But now I'm a leaf

I used to be a design
But now I'm a tree

I used to have a baby
But now he's a dog
From Wishes, Lies, and Dreams: Teaching children to write poetry by Kenneth Koch.

Tuesday, April 03, 2007

I wish ...

dandelion.jpgIt is, as I mentioned on Sunday, National Poetry month :-) so lots of prompts coming up on playing with words and ideas.

At some point most people pick up the idea that authors begin writing a novel with the first sentence and finish with the last sentence. And I suspect people have the same idea about poetry: that it's written first line to last line in order.

Of course neither is true. Authors (of novels or poems or lyrics or plays or ...) generate much that never gets into the final product, they write the end in the middle and move the middle to the beginning. They write really crappy stuff for the initial draft and play around with it and clean it up in subsequent drafts.

This is an idea from Wishes, Lies, and Dreams: Teaching children to write poetry by Kenneth Koch. (Which has lots of good ideas and imaginative poetry by young children. If you're interested in the book, there are also some older hardback and paperback editions for under a $1. (Though do note that some listed under hardback say paperback. :-/))

In his book he has a whole series of what he calls poetry warm ups. It's a way of getting some thoughts down on paper that might with some rearranging, cutting and editing, become a poem or the seed of a poem.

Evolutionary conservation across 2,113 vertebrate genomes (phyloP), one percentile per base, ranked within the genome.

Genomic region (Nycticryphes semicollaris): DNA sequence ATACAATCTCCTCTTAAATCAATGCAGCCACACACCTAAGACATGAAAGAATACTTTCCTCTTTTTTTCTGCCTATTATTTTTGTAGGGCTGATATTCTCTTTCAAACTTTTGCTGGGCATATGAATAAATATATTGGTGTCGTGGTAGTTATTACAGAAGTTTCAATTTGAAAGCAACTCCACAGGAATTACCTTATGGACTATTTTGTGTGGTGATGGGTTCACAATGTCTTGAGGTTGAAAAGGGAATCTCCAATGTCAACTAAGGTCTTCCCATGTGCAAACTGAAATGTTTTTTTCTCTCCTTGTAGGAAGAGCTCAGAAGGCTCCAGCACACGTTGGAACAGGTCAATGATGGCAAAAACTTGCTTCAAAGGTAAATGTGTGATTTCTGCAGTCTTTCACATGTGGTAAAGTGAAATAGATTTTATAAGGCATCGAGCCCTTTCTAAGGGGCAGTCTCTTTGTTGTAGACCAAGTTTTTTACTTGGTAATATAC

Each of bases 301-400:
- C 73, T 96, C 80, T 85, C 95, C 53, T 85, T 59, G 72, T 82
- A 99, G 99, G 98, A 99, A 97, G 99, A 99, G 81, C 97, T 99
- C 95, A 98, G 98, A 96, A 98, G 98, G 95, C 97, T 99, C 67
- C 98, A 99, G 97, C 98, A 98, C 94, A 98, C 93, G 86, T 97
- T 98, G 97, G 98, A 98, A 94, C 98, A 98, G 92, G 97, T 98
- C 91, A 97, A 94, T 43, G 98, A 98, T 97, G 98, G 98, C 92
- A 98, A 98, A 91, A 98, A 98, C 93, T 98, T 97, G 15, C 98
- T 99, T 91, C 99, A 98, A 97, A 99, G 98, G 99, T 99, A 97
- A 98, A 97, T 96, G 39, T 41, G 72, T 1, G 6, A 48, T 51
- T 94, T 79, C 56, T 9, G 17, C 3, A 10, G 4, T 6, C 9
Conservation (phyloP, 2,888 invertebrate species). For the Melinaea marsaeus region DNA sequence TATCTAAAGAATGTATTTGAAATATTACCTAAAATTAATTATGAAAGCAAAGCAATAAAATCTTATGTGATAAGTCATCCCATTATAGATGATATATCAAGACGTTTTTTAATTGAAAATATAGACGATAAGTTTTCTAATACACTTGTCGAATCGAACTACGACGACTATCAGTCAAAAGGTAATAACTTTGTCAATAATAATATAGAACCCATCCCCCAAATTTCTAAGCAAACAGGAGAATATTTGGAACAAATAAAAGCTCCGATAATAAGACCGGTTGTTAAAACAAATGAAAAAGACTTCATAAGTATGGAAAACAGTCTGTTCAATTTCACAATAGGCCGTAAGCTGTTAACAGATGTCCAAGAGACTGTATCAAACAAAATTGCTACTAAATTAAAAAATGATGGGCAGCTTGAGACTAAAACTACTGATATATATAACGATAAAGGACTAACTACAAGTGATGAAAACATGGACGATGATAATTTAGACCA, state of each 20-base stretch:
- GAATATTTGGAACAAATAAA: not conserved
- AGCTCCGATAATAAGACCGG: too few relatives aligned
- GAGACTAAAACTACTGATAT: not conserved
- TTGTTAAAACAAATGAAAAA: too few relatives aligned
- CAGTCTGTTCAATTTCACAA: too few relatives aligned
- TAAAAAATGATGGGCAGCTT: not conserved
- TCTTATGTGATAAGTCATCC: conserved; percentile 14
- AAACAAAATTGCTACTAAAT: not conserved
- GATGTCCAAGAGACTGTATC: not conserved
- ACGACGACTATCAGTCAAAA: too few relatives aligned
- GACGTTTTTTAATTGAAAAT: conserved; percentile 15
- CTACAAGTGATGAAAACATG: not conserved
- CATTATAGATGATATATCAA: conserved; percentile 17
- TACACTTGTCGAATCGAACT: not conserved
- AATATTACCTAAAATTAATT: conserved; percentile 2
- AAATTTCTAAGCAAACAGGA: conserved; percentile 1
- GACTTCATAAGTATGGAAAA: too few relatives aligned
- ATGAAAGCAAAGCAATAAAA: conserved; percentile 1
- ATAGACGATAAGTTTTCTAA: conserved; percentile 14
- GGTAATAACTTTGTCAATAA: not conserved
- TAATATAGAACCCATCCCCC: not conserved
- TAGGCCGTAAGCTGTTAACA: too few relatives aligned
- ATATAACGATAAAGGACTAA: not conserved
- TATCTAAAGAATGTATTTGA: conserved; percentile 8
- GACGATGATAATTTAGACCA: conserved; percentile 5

Some are templates, so each line begins the same. Some are the seed to write a series of related ideas. Most have some repetition in them to help get things flowing. Don't be discouraged if your first dozen lines or more are trite. That's just the clogs coming out of your creative pathways :-) But that stuff needs to get out onto paper so the path can be freed for better ideas to flow more freely.

In addition to the regular writing prompts, I'll post one of these warm ups too.

I wish

Begin each line with "I wish ..." or just the first line and continue with the wish.

Be bold and whimsical! Be selfish! Don't let yourself get bogged down by a need to create wishes in the vein of "world peace" ;-)

Examples of children's poems from the book:

I wish I was a beautiful chick who could be in any period of life
Being Cleopatry in Egypt with handsome men at my feet
Or being a pirate enjoying the gold
Also a bloodthirsty vampire scaring the men.

I wish I was a traffic cop
I wish a turtle gave me a ride
I wish I was a lion with my brother.
I wish all my sisters would disappear.

Anaconda boa

anaconda.jpgA rhyming couplet is two lines that rhyme with each other.

For each pair of letters of the alphabet come up with a rhyming couplet that has to do with ... well. the easiest would be animals or food :-) While not the most original of subjects for an alphabet, you may want to go easy on yourself and leave the challenge in the couplets.

Here's an example off the top of my head:
Anacondas lazing in the sun,
Boas watching dinner run.
Or come up with pairs of words that rhyme*: air, bear; cat, drat ... and build the lines from there.

Or to ramp up the challenge try characters from Star Trek, Star Wars, Harry Potter, Buffy the Vampire Slayer or other favorite show/series that had a huge enough cast of characters to span the alphabet.**

You may want to try generating an alphabetical list first, perhaps with a connection between the pairs (if you chose animals: predator/prey, same species, competitors for the same prey for instance). Don't let the list confine what you write about! Feel free to make any changes as you go along. It's just an aid not a jailor ;-)